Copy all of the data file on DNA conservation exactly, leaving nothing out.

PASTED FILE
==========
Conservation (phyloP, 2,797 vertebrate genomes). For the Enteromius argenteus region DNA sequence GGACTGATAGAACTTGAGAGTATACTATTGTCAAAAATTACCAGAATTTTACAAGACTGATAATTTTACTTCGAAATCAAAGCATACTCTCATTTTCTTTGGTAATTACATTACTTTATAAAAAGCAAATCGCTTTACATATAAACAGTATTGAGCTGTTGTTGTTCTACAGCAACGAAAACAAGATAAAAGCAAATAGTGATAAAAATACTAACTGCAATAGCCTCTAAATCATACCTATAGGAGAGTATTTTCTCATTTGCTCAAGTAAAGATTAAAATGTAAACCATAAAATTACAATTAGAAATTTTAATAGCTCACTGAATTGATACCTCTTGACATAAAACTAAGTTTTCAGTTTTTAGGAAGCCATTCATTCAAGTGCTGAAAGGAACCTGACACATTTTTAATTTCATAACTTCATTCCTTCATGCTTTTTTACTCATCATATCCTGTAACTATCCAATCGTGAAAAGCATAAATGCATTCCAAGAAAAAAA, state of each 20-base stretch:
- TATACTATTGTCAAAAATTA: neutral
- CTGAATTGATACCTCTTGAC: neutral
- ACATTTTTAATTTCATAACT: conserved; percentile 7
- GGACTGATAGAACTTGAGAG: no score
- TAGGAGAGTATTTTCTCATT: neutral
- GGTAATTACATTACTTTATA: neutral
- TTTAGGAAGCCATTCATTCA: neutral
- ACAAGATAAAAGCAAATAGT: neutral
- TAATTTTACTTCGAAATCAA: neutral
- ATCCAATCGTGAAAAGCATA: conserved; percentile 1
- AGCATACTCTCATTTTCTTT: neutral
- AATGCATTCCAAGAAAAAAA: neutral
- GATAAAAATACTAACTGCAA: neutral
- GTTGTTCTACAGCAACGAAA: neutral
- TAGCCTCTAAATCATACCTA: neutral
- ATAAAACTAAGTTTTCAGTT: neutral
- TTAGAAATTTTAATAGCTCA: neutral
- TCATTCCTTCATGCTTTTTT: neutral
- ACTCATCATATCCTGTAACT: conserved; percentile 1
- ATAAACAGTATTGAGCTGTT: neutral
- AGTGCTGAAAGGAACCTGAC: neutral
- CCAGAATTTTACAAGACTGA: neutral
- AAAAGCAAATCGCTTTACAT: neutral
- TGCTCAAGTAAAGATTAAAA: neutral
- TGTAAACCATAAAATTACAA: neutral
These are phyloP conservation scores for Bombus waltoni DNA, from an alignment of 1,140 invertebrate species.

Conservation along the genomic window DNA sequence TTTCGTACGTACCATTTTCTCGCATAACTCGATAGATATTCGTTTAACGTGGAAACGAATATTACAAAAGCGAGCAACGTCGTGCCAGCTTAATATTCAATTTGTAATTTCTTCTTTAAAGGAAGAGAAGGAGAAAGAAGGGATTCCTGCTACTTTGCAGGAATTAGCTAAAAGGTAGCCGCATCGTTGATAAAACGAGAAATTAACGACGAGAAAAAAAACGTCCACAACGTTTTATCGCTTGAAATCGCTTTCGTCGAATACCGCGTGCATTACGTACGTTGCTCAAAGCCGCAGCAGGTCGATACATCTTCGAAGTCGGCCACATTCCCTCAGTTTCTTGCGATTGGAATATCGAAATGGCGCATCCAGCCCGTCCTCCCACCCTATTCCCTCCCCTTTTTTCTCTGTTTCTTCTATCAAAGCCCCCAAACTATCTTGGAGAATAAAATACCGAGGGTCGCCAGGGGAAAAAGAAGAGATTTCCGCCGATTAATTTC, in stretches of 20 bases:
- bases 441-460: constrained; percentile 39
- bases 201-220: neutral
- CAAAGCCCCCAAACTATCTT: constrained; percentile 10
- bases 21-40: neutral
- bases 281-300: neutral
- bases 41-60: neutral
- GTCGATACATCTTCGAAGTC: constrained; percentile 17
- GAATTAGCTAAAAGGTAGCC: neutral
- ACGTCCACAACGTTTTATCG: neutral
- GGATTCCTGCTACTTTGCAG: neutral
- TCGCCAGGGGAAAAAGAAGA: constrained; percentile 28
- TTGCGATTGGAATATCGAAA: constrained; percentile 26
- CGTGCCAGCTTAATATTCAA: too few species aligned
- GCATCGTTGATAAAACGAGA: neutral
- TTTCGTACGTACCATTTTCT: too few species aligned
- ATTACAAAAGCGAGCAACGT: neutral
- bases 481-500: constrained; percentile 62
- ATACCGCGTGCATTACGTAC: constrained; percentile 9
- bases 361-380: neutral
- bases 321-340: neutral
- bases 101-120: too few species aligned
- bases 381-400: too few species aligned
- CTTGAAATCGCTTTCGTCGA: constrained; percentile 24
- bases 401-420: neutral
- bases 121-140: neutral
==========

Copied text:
Conservation (phyloP, 2,797 vertebrate genomes). For the Enteromius argenteus region DNA sequence GGACTGATAGAACTTGAGAGTATACTATTGTCAAAAATTACCAGAATTTTACAAGACTGATAATTTTACTTCGAAATCAAAGCATACTCTCATTTTCTTTGGTAATTACATTACTTTATAAAAAGCAAATCGCTTTACATATAAACAGTATTGAGCTGTTGTTGTTCTACAGCAACGAAAACAAGATAAAAGCAAATAGTGATAAAAATACTAACTGCAATAGCCTCTAAATCATACCTATAGGAGAGTATTTTCTCATTTGCTCAAGTAAAGATTAAAATGTAAACCATAAAATTACAATTAGAAATTTTAATAGCTCACTGAATTGATACCTCTTGACATAAAACTAAGTTTTCAGTTTTTAGGAAGCCATTCATTCAAGTGCTGAAAGGAACCTGACACATTTTTAATTTCATAACTTCATTCCTTCATGCTTTTTTACTCATCATATCCTGTAACTATCCAATCGTGAAAAGCATAAATGCATTCCAAGAAAAAAA, state of each 20-base stretch:
- TATACTATTGTCAAAAATTA: neutral
- CTGAATTGATACCTCTTGAC: neutral
- ACATTTTTAATTTCATAACT: conserved; percentile 7
- GGACTGATAGAACTTGAGAG: no score
- TAGGAGAGTATTTTCTCATT: neutral
- GGTAATTACATTACTTTATA: neutral
- TTTAGGAAGCCATTCATTCA: neutral
- ACAAGATAAAAGCAAATAGT: neutral
- TAATTTTACTTCGAAATCAA: neutral
- ATCCAATCGTGAAAAGCATA: conserved; percentile 1
- AGCATACTCTCATTTTCTTT: neutral
- AATGCATTCCAAGAAAAAAA: neutral
- GATAAAAATACTAACTGCAA: neutral
- GTTGTTCTACAGCAACGAAA: neutral
- TAGCCTCTAAATCATACCTA: neutral
- ATAAAACTAAGTTTTCAGTT: neutral
- TTAGAAATTTTAATAGCTCA: neutral
- TCATTCCTTCATGCTTTTTT: neutral
- ACTCATCATATCCTGTAACT: conserved; percentile 1
- ATAAACAGTATTGAGCTGTT: neutral
- AGTGCTGAAAGGAACCTGAC: neutral
- CCAGAATTTTACAAGACTGA: neutral
- AAAAGCAAATCGCTTTACAT: neutral
- TGCTCAAGTAAAGATTAAAA: neutral
- TGTAAACCATAAAATTACAA: neutral
These are phyloP conservation scores for Bombus waltoni DNA, from an alignment of 1,140 invertebrate species.

Conservation along the genomic window DNA sequence TTTCGTACGTACCATTTTCTCGCATAACTCGATAGATATTCGTTTAACGTGGAAACGAATATTACAAAAGCGAGCAACGTCGTGCCAGCTTAATATTCAATTTGTAATTTCTTCTTTAAAGGAAGAGAAGGAGAAAGAAGGGATTCCTGCTACTTTGCAGGAATTAGCTAAAAGGTAGCCGCATCGTTGATAAAACGAGAAATTAACGACGAGAAAAAAAACGTCCACAACGTTTTATCGCTTGAAATCGCTTTCGTCGAATACCGCGTGCATTACGTACGTTGCTCAAAGCCGCAGCAGGTCGATACATCTTCGAAGTCGGCCACATTCCCTCAGTTTCTTGCGATTGGAATATCGAAATGGCGCATCCAGCCCGTCCTCCCACCCTATTCCCTCCCCTTTTTTCTCTGTTTCTTCTATCAAAGCCCCCAAACTATCTTGGAGAATAAAATACCGAGGGTCGCCAGGGGAAAAAGAAGAGATTTCCGCCGATTAATTTC, in stretches of 20 bases:
- bases 441-460: constrained; percentile 39
- bases 201-220: neutral
- CAAAGCCCCCAAACTATCTT: constrained; percentile 10
- bases 21-40: neutral
- bases 281-300: neutral
- bases 41-60: neutral
- GTCGATACATCTTCGAAGTC: constrained; percentile 17
- GAATTAGCTAAAAGGTAGCC: neutral
- ACGTCCACAACGTTTTATCG: neutral
- GGATTCCTGCTACTTTGCAG: neutral
- TCGCCAGGGGAAAAAGAAGA: constrained; percentile 28
- TTGCGATTGGAATATCGAAA: constrained; percentile 26
- CGTGCCAGCTTAATATTCAA: too few species aligned
- GCATCGTTGATAAAACGAGA: neutral
- TTTCGTACGTACCATTTTCT: too few species aligned
- ATTACAAAAGCGAGCAACGT: neutral
- bases 481-500: constrained; percentile 62
- ATACCGCGTGCATTACGTAC: constrained; percentile 9
- bases 361-380: neutral
- bases 321-340: neutral
- bases 101-120: too few species aligned
- bases 381-400: too few species aligned
- CTTGAAATCGCTTTCGTCGA: constrained; percentile 24
- bases 401-420: neutral
- bases 121-140: neutral